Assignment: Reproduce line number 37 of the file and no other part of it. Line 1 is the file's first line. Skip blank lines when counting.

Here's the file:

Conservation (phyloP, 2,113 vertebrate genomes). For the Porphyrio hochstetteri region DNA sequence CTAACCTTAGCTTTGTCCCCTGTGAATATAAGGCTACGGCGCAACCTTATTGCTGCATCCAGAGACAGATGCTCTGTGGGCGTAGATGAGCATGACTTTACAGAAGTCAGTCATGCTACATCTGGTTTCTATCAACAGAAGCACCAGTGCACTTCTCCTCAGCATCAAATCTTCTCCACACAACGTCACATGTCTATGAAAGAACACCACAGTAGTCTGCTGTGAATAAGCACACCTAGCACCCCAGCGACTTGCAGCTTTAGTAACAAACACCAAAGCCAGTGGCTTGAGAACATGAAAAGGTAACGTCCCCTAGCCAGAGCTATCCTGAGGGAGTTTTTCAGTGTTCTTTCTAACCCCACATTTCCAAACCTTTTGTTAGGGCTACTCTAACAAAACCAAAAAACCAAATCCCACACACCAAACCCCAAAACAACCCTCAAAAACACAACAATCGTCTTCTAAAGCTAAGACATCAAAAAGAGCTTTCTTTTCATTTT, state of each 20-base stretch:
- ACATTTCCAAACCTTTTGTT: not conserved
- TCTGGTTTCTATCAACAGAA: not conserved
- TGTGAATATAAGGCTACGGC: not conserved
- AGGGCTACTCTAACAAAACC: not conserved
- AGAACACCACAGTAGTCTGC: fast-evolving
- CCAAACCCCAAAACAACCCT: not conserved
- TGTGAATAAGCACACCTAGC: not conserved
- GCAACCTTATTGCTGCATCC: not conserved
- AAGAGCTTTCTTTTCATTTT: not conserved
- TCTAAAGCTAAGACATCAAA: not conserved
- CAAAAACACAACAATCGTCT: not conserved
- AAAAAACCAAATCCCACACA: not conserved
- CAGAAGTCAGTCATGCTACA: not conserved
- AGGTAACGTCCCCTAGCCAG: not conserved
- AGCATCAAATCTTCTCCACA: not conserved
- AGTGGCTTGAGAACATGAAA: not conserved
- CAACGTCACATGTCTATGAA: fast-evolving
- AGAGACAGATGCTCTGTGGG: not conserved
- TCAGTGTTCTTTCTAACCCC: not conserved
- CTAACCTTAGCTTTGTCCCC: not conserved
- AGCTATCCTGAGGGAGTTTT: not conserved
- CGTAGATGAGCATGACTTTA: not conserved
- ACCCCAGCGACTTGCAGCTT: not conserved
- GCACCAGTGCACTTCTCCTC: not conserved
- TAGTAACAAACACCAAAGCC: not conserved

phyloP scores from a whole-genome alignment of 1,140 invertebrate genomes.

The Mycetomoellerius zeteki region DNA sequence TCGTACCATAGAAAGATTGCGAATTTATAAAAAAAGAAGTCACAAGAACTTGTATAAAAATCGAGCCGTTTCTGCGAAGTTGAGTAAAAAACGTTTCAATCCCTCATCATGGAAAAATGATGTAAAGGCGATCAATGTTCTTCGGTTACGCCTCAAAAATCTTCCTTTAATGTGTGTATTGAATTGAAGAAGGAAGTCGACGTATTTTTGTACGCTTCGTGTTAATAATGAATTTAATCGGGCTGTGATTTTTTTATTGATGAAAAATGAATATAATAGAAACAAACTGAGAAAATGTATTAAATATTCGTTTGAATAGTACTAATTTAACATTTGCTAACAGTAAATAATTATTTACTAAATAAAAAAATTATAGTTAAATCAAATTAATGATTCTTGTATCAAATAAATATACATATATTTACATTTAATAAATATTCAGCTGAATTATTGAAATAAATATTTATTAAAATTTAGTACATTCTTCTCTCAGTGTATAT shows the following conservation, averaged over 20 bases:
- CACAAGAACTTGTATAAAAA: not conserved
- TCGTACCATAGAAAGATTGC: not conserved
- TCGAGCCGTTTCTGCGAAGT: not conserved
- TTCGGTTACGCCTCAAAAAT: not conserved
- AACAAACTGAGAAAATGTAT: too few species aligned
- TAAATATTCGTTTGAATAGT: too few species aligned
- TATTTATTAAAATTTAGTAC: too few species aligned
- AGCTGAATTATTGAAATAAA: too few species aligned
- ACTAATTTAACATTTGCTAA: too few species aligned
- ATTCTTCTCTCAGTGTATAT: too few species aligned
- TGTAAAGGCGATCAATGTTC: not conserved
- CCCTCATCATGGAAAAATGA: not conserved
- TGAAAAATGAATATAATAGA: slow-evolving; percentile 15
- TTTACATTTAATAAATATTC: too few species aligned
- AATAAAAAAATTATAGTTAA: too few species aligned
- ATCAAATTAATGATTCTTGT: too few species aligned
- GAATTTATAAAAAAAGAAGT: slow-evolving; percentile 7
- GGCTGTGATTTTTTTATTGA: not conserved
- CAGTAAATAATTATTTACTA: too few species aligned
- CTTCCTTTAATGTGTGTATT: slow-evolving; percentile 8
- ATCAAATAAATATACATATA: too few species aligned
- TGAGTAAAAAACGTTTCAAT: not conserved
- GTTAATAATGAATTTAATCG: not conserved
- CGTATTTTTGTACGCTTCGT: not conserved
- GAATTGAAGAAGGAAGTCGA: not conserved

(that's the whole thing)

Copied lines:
- ACTAATTTAACATTTGCTAA: too few species aligned